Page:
Originally Posted by UncleHoney
I'm trying to visualize life with an after tax burn rate of $10k-$15k per month. Must be like living in the drivers seat of an F16 with full afterburners on, covering a lot of territory but never seeing a thing.
Lets see..... there would be a mortgage on the McMansion, property taxes and insurance. Then car payments on a bimmer or two or a couple of SUV's and cars for the kids and all the gas and service bills.
Everyone in the house would have a cell phone with txt messaging. There would be highspeed wireless and cable TV with all the sports packages for the 65" HD flat screen and separate feeds for the kids rooms. Need to throw in a few IPods and IPhones for good measure along with some laptops.
Outside I guess there would be the pool and the pool man and the lawn service to keep the place looking nice.
Maybe go out to eat 3-4 times a week (wouldn't want to mess up that nice $75K kitchen with all the fancy stainless steel appliances). Maybe make a few three day trips each month to the beach or skiing in Aspen. Oh yes, got to have the latest skis and the accouterments to go along with them.
Don't forget the membership to the golf club and gym and the latest carbon fiber golf gear.
Hummmmm must be missing something from the list but can't think what it would be right now. Maybe throw in a few jet skis and snowmobiles.
My big question is; How do these people find time to enjoy all the stuff they're paying for? Just writing checks for all this stuff would keep me busy and worrying what will happen when it all comes to an end. Looks like they're running down the street carrying a leaking keg of gun powder.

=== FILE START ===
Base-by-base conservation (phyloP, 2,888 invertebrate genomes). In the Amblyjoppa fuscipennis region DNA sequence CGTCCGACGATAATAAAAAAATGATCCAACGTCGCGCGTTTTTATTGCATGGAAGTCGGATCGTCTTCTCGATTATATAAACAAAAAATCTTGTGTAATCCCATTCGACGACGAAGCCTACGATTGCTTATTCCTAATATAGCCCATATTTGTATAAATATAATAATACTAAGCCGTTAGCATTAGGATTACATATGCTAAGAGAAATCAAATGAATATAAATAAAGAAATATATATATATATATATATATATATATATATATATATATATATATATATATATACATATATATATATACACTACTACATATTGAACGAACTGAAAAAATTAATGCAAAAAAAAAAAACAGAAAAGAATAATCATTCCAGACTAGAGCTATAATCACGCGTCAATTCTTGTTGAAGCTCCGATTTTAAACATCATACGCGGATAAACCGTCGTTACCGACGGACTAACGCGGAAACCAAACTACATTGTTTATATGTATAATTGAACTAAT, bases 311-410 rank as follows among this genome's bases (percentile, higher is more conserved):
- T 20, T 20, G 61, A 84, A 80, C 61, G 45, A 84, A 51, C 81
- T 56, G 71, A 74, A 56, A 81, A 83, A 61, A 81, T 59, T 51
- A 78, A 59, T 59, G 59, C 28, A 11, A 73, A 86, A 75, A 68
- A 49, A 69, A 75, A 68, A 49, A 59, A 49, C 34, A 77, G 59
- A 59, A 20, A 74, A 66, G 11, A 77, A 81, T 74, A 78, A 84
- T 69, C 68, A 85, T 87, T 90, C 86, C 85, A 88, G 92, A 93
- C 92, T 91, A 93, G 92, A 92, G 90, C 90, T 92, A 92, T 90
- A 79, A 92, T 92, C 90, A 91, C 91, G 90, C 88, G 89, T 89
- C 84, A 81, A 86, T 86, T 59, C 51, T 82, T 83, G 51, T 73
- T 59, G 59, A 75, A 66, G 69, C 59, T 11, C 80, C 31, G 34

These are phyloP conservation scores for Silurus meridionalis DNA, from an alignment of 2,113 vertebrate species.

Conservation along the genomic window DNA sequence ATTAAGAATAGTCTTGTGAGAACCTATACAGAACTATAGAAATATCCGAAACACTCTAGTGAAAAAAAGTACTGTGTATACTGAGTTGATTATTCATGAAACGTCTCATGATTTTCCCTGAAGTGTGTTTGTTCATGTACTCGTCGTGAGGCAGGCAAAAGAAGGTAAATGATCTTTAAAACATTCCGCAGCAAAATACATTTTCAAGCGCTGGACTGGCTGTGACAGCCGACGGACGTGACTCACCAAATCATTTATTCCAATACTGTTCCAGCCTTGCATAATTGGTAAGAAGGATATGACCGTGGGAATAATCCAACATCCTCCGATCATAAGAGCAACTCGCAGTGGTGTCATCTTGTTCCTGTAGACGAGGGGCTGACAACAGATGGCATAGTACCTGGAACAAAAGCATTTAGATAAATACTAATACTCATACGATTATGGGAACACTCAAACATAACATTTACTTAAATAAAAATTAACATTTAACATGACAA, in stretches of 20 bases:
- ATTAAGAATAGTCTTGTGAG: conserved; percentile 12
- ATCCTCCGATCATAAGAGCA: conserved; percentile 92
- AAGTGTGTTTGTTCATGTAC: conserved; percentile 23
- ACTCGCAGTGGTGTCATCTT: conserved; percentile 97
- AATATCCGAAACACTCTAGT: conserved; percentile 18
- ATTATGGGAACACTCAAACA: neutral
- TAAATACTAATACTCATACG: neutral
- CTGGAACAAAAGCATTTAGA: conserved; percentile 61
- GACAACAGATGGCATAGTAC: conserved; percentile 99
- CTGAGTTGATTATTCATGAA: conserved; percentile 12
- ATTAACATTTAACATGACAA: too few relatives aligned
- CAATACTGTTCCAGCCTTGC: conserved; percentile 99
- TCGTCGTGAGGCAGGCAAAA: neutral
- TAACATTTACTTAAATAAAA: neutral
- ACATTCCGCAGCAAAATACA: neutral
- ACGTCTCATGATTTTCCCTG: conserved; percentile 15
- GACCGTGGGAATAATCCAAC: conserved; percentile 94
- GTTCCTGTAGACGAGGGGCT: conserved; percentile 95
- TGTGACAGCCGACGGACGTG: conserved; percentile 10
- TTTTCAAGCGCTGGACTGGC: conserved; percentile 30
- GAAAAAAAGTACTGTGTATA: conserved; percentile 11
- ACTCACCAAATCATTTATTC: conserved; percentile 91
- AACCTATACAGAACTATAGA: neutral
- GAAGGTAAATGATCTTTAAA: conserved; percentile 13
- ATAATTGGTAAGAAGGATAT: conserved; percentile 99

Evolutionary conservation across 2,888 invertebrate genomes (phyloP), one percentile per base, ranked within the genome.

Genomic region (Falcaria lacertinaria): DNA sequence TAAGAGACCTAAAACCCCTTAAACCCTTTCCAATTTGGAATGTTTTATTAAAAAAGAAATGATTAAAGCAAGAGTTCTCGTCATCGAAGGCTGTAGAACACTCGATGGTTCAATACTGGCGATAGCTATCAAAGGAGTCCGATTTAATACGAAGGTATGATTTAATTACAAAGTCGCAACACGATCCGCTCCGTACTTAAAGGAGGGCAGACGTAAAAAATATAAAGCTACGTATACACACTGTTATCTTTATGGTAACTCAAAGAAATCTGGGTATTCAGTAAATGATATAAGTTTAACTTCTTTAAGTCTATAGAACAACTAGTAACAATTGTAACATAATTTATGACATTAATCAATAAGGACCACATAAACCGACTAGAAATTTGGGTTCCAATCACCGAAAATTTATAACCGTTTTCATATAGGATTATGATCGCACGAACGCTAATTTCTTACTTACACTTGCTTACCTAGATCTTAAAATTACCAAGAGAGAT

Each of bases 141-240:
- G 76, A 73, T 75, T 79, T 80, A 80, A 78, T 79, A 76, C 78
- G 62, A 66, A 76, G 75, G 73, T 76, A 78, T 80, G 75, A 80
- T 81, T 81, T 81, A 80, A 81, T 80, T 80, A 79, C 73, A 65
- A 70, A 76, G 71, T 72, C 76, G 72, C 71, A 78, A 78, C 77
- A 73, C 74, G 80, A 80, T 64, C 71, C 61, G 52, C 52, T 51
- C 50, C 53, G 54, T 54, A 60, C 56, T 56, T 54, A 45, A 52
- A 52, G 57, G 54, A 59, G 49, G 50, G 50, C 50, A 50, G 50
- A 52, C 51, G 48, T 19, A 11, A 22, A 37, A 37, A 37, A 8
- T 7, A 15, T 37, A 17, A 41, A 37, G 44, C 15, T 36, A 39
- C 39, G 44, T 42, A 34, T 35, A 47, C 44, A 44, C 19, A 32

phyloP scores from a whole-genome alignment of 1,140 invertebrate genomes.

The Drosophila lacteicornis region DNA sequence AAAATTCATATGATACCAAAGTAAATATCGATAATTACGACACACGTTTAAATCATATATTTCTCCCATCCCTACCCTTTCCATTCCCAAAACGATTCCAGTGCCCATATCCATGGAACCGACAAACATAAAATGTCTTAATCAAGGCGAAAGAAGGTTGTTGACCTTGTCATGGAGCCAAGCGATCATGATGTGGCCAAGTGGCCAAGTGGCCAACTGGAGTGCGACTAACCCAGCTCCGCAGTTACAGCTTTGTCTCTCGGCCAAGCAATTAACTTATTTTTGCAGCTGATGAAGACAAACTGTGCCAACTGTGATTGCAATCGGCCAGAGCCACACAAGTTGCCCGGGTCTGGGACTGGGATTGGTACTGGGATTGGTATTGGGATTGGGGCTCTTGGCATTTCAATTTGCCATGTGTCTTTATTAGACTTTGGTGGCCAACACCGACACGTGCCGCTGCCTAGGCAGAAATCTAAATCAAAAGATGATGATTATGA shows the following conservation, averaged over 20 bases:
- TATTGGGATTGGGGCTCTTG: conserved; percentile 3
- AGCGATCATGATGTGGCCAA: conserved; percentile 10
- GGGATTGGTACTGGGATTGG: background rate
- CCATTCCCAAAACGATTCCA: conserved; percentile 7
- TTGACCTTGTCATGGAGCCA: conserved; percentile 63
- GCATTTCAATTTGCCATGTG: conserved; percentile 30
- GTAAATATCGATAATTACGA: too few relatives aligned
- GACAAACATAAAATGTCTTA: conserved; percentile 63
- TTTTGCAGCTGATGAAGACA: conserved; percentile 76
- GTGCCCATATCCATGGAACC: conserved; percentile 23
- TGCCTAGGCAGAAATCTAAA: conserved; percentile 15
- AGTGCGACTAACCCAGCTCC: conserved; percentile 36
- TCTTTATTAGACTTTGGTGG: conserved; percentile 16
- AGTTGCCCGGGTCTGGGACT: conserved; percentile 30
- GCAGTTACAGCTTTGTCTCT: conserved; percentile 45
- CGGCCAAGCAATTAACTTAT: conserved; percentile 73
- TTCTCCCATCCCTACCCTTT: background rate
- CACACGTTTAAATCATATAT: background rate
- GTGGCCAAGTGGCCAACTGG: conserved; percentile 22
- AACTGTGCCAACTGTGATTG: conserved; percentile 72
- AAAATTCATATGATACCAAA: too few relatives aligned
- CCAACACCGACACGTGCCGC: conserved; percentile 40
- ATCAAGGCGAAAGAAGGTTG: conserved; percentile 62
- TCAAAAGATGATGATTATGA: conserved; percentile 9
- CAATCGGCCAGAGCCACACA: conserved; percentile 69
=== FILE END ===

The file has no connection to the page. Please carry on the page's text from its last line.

Well, let me help you out a bit here. My income is well north of your example. Some of your description fits, while much of it does not.
20 years ago it started out with wife being the saver and me being the spender. I grew up poor in a hand-to-mouth environment, so had no clue how to handle money, even though I was dedicated to making a lot of it. She grew up with the original Millionaire Next Door family (I kid you not), so saving and frugality were baked into her DNA.
Now, I'd say we're about even. I've come around to her thrifty ways and she's loosened up a lot on spending (income permitting). We've also reached a point in NW where we can breath a lot easier knowing our future retirement is well on the way to being fully funded.
We spend on clothes, going out, and housing. This is partly a function of living and working in the big city. We don't own cars (or jet skis/snowmobiles), and our TV would qualify as an antique. We're generally pretty low tech people, except we do have cell phones (who doesn't these days), high-speed internet (needed for work), and cable (for really just for the reception). Shamefully, I have an Ipod.
To our less economicly-gifted families and friends, I know we are a puzzling couple: in some ways we seem ostentatious, in other ways we seem practically austere. We try to focus spending only on those goods and services and experiences that would make a meaningful difference to us. In particular, having grown up fairly poor, I like trying new luxury things, at least to say I've tried it once. Most things I don't need to repeat.
We also enjoy saving and seeing our investments and NW grow. We establish a budget for spending and saving at the beginning of each year, and we're pretty good at sticking to it (now that there's enough money that neither of us feels too constrained). In fact, for 2007, we were about 40% under budget, which allowed us to make an interesting investment we might not have otherwise considered.
As to having time to spend it, well I must admit that we save a lot of money that way. I have a demanding career and wife is always involved in numerous interests that do not leave either of us much time for shopping. But, we gain satisfaction from our work and interests. Interestingly, following this forum has convinced me that I want to continue working for at least another 10 years (to mid-50's). I'm not someone who can't wait to quit their J*b and I like the lifestyle we have (expensive though it may be) and want to make sure we have the means to continue some semblance of it in retirement. I might change my mind if work became too onerous, but life life is all about trade-offs. I'm happy to have the choices.